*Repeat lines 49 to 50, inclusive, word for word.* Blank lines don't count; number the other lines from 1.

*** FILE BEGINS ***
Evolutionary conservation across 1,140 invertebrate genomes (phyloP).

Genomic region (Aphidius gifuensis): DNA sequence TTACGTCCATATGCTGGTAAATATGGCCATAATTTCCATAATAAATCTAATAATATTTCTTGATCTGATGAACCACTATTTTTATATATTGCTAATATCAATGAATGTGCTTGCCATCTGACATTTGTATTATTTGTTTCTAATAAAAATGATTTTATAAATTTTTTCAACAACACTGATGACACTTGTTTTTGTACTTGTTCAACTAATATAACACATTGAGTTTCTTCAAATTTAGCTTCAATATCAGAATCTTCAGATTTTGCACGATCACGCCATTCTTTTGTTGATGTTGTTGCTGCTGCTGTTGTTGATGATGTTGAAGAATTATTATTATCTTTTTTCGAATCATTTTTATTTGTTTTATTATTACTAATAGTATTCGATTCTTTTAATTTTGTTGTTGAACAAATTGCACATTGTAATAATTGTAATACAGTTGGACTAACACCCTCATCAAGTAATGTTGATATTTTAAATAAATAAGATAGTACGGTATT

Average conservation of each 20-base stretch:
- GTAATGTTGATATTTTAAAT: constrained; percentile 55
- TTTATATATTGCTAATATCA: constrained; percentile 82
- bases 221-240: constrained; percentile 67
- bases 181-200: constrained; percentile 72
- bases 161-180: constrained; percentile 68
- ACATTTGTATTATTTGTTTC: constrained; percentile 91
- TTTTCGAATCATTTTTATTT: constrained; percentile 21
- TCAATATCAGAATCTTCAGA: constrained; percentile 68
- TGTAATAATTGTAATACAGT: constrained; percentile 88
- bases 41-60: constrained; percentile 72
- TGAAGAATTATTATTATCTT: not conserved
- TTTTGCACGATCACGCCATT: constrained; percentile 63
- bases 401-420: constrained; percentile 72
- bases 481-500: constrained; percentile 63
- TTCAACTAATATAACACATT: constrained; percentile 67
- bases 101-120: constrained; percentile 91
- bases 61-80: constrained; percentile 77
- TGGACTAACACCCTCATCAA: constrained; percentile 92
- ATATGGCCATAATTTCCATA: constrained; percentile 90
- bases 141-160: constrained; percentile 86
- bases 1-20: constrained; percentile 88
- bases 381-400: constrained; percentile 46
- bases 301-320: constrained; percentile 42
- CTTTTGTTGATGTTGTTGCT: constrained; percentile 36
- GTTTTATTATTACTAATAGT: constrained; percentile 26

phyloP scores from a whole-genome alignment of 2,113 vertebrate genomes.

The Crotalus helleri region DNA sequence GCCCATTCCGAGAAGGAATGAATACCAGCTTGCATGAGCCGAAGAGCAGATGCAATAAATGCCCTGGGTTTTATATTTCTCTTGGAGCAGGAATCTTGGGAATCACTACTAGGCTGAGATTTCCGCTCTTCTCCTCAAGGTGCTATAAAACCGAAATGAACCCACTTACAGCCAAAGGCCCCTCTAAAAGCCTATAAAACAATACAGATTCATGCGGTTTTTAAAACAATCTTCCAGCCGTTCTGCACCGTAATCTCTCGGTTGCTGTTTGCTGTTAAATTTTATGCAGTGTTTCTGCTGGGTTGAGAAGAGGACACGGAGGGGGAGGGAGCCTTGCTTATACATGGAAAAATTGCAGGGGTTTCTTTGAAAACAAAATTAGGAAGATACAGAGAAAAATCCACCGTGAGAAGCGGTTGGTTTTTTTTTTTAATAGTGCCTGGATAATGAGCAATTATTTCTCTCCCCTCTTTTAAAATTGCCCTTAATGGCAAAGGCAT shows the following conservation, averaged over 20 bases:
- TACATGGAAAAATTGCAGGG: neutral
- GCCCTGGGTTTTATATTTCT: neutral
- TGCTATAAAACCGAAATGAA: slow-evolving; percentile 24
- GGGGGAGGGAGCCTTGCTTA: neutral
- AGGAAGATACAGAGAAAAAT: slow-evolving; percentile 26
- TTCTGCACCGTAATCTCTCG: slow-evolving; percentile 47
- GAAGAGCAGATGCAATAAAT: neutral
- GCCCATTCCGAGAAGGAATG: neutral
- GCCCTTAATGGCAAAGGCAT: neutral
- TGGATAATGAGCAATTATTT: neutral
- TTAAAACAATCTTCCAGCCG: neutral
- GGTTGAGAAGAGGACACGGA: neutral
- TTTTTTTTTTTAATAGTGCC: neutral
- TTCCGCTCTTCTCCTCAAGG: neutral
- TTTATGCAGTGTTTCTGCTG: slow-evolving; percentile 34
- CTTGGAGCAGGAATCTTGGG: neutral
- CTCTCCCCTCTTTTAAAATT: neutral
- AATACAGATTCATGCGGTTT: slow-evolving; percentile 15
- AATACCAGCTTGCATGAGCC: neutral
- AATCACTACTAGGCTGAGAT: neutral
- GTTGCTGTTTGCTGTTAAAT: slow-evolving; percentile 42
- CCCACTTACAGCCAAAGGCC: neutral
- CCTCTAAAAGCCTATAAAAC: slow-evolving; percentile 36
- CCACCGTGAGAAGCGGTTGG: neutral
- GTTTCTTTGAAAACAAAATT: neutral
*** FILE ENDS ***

- AATACCAGCTTGCATGAGCC: neutral
- AATCACTACTAGGCTGAGAT: neutral